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Regulation of flagellin glycosylation genes in Campylobacter jejuni: influence of NssR, the nitrosative stress response regulator.

Blackwell, Gemma (2010)
Ph.D. thesis, University of Birmingham.

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Abstract

Campylobacter jejuni is one of the leading causes of food borne illness worldwide; the main cause of infection is the consumption of undercooked, contaminated poultry. Motility, mediated by single polar flagella, is necessary for Campylobacter virulence. The flagellin proteins are extensively glycosylated in C. jejuni with pseudaminic acid and related derivatives; glycosylation is required for flagella filament formation. The flagellin glycosylation locus in C. jejuni NCTC11168 comprises 50 genes, 50% are potentially involved in glycan biosynthesis and others are hypothetical; the regulatory mechanism(s) of flagellin glycosylation remain unclear. The response to nitric oxide stress in C. jejuni is regulated by NssR, which also regulates a small number of genes in the flagellin glycosylation locus; an nssR mutant has defective motility. This work aims to elucidate the mechanisms by which NssR regulates these genes and investigate the consequences of nssR mutation. Transcriptional organisation of the affected genes was deduced and chromatin immunoprecipitation (ChIP) used to map NssR binding to six potential locations in the region. Methods to measure bacterial motility were assessed and used to document the defective motility of the nssR mutant, which was found to be due to truncated, sometimes asymmetric, flagella. Finally, mass spectrometry was used to examine flagellin glycosylation in all strains.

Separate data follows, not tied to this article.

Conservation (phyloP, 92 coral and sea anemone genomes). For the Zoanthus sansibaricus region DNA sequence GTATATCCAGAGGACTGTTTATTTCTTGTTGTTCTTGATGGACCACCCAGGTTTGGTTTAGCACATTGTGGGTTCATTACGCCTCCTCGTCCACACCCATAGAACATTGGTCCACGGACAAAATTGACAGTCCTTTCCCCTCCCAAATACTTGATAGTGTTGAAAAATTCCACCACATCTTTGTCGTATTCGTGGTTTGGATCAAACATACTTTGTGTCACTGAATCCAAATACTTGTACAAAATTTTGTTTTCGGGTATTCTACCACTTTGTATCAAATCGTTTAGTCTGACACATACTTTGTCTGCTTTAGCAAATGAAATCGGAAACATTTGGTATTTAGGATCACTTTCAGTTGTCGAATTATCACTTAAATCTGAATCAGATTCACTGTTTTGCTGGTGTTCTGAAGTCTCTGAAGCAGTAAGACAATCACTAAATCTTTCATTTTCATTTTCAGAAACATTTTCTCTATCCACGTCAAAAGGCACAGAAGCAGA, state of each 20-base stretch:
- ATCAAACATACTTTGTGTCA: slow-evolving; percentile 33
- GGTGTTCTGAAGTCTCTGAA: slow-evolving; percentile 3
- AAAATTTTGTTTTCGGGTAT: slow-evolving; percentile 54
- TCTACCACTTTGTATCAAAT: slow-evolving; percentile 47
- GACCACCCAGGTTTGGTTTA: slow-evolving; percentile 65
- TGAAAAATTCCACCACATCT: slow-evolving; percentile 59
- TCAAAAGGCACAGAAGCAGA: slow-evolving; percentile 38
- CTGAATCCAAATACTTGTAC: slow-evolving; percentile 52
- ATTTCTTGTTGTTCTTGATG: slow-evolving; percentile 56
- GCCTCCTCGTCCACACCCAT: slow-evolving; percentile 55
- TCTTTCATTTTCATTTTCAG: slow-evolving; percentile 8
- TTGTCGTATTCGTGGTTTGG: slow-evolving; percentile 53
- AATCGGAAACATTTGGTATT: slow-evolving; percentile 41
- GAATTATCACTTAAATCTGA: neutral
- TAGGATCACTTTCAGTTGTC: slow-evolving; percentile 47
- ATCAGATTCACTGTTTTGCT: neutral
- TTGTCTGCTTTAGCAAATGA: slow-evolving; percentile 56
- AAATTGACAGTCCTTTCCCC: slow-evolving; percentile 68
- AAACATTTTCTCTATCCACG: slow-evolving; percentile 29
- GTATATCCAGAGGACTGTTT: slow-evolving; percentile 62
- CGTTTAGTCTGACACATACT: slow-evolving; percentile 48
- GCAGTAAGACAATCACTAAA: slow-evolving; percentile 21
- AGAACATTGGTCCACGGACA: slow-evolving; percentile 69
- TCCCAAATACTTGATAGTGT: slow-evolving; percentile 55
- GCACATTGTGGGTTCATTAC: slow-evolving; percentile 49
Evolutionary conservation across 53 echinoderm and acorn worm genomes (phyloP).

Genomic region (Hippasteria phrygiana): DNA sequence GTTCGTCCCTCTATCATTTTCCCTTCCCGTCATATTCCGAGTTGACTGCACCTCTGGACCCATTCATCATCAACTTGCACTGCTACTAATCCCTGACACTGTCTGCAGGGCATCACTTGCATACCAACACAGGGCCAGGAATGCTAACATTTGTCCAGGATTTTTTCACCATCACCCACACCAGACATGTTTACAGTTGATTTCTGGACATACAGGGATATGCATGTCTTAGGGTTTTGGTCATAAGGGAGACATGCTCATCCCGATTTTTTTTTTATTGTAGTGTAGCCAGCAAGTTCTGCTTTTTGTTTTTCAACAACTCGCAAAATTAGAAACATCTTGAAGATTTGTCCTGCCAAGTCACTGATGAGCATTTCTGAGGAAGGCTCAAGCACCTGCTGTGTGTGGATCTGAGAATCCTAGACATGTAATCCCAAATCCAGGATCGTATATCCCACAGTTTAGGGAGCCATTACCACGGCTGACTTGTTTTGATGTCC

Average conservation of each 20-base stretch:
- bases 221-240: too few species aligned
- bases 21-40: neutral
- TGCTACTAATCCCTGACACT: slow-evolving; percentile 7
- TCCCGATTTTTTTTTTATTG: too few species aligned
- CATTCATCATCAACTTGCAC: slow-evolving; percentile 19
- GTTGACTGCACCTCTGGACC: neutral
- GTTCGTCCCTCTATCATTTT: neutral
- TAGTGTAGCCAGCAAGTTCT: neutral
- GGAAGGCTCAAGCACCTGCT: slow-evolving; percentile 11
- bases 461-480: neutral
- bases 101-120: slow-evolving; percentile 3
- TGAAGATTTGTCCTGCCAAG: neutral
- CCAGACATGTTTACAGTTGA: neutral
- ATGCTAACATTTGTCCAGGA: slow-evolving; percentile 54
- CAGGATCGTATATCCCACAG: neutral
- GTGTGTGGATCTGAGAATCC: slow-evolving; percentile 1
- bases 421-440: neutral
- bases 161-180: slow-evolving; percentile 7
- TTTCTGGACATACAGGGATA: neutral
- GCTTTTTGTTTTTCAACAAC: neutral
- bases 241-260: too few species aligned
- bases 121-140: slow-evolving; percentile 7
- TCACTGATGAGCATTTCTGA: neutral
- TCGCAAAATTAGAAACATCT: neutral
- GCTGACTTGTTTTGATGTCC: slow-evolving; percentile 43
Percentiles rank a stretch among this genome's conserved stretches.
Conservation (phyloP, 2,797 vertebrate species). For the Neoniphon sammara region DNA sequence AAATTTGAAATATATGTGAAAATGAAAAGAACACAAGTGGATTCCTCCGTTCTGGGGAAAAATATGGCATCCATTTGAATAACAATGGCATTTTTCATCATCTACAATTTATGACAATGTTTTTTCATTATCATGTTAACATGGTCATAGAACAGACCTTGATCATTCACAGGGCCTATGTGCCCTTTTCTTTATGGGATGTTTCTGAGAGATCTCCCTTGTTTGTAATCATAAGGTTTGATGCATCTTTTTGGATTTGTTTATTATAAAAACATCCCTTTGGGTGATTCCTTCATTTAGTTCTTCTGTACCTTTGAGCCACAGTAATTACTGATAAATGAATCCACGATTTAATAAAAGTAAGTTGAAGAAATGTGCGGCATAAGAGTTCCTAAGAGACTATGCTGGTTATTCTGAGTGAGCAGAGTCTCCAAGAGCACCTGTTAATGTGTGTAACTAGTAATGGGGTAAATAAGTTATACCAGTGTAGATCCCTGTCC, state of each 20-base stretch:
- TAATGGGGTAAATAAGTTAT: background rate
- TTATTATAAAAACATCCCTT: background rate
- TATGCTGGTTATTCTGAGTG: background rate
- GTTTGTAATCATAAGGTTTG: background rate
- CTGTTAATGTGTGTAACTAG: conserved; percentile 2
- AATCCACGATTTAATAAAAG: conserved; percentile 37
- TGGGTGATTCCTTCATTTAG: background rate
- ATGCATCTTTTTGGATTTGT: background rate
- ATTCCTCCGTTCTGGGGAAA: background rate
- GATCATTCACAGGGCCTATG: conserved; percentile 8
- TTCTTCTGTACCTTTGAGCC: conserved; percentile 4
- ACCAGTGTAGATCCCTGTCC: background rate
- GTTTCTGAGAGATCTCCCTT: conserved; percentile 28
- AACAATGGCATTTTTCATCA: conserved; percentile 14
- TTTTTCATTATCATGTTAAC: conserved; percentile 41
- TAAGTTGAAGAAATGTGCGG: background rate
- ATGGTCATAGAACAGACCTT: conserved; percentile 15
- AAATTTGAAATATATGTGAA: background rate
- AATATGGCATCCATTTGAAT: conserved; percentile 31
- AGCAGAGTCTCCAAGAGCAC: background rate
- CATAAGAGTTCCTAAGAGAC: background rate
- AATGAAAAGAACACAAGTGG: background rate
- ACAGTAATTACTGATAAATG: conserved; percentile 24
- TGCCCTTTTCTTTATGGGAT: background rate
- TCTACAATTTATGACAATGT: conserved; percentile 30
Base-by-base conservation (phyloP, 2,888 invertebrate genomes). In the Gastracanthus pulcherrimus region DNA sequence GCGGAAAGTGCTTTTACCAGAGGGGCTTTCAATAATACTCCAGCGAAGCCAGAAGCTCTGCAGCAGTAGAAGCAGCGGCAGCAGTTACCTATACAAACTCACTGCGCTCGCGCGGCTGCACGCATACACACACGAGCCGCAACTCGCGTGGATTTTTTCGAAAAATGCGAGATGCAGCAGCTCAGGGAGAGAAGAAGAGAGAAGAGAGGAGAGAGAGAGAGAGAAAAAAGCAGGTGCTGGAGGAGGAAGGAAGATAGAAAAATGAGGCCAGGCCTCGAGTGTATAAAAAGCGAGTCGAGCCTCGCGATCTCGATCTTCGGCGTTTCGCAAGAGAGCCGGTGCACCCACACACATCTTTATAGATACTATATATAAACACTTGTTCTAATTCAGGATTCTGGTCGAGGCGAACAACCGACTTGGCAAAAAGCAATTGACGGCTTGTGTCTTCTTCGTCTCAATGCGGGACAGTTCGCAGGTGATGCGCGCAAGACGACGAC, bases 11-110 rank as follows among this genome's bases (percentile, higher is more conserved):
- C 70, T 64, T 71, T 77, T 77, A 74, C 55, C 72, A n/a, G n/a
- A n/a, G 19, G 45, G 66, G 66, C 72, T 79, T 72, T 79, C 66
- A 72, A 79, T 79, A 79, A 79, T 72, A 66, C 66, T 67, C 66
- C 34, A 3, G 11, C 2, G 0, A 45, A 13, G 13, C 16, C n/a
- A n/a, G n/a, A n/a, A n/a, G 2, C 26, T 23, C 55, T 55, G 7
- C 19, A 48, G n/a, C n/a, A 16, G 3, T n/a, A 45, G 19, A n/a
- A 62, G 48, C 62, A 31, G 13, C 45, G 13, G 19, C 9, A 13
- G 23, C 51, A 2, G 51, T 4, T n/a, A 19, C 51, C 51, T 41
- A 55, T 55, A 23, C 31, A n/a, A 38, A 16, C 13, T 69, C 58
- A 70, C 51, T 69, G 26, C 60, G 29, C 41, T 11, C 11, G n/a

Type of Work:Ph.D. thesis.
Supervisor(s):Penn, Charles
School/Faculty:Colleges (2008 onwards) > College of Life & Environmental Sciences
Department:School of Biosciences
Subjects:QR Microbiology
Institution:University of Birmingham
ID Code:639
This unpublished thesis/dissertation is copyright of the author and/or third parties. The intellectual property rights of the author or third parties in respect of this work are as defined by The Copyright Designs and Patents Act 1988 or as modified by any successor legislation. Any use made of information contained in this thesis/dissertation must be in accordance with that legislation and must be properly acknowledged. Further distribution or reproduction in any format is prohibited without the permission of the copyright holder.
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